The Ptolemaic kings of Egypt inherited vast wealth along with the kingdom of Egypt from Alexander the Great, who had conquered the country in 332 BC. Thanks to supplies of gold from Nubia within the kingdom itself, the Ptolemies were able to issue coinage in gold far more frequently than contemporary kings.
This issue was produced by the second Ptolemaic ruler, Ptolemy II Philadelphus (284-246 BC). He was given the epithet Philadelphus, which means 'sister (or brother)-loving' in Greek, due to his marriage, in Egyptian style, to his sister Arsinoe II.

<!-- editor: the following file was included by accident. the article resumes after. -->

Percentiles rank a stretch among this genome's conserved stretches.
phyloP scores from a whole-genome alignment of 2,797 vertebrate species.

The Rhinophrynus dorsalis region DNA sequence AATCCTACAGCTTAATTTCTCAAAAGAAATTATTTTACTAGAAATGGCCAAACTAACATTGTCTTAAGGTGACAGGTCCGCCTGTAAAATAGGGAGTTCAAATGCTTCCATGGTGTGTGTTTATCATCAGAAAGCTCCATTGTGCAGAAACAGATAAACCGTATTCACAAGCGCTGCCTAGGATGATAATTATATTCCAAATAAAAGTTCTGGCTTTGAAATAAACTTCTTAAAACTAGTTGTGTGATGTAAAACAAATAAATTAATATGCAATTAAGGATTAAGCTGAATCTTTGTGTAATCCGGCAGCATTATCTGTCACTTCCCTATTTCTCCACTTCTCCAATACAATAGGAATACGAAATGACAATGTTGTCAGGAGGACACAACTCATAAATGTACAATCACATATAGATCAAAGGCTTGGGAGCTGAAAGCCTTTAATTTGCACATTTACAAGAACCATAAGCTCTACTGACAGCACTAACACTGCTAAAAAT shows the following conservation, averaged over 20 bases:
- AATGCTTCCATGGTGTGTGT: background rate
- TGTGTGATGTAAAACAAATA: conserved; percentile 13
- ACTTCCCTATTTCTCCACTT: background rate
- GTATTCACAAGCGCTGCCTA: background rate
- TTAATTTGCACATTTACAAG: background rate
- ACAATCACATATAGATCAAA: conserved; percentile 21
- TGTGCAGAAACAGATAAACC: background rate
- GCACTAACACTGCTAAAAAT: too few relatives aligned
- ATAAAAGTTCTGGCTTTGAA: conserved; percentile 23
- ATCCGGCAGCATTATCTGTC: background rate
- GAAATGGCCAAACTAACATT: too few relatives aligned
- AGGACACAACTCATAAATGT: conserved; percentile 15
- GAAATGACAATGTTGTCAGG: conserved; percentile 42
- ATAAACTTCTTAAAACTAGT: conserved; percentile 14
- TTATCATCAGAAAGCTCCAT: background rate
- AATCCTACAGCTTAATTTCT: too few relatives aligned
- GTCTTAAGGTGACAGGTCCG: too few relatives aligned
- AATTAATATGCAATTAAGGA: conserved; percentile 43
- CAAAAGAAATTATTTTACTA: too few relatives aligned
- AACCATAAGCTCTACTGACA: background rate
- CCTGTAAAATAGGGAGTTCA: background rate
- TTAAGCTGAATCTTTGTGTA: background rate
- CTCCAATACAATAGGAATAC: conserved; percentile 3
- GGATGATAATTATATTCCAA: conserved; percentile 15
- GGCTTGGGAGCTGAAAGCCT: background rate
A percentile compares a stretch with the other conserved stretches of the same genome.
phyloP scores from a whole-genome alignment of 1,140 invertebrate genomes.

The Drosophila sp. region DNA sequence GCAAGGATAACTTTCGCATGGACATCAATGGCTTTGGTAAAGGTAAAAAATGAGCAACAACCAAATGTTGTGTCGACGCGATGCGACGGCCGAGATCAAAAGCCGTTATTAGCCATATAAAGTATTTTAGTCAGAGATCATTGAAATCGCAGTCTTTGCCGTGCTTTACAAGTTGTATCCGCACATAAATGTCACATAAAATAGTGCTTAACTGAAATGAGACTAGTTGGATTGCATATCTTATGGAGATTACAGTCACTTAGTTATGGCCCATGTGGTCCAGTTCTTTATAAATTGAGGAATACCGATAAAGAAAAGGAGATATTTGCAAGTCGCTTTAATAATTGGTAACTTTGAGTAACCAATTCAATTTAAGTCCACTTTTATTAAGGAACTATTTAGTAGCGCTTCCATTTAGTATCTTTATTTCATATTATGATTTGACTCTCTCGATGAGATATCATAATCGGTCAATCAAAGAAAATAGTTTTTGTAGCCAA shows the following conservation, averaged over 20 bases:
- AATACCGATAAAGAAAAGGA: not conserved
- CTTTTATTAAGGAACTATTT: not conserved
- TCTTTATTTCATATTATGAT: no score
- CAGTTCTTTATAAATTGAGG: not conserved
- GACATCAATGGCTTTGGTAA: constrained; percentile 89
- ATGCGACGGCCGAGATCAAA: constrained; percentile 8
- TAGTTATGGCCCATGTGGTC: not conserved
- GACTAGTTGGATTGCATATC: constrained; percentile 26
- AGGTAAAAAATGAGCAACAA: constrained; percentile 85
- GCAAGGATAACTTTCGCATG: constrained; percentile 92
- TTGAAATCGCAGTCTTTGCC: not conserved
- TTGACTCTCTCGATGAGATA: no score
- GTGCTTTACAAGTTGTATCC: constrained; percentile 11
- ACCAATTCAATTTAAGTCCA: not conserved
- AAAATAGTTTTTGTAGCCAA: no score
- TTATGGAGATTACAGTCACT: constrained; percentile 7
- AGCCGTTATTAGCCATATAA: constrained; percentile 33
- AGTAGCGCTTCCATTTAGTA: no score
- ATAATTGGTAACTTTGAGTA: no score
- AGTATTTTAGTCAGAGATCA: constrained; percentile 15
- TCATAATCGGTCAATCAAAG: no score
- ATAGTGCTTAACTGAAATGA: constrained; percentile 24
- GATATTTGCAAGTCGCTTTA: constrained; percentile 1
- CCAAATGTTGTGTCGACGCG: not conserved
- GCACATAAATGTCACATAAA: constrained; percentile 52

The portraits on the obverse (front) of this coin are of Ptolemy I Soter (305-282 BC) and his queen Berenice I, the legend above them reads 'Theoi' ('gods'), indicating that Ptolemy II had deified his parents. The portraits on the reverse are of Ptolemy II Philadelphus and his queen and sister, Arsinoe II, with the inscription 'Philadelphoi' ('brother- and sister-loving').
The whole design of this coin, through both its portraits and legends serves to reinforce the impression of dynastic harmony within the royal family of Egypt.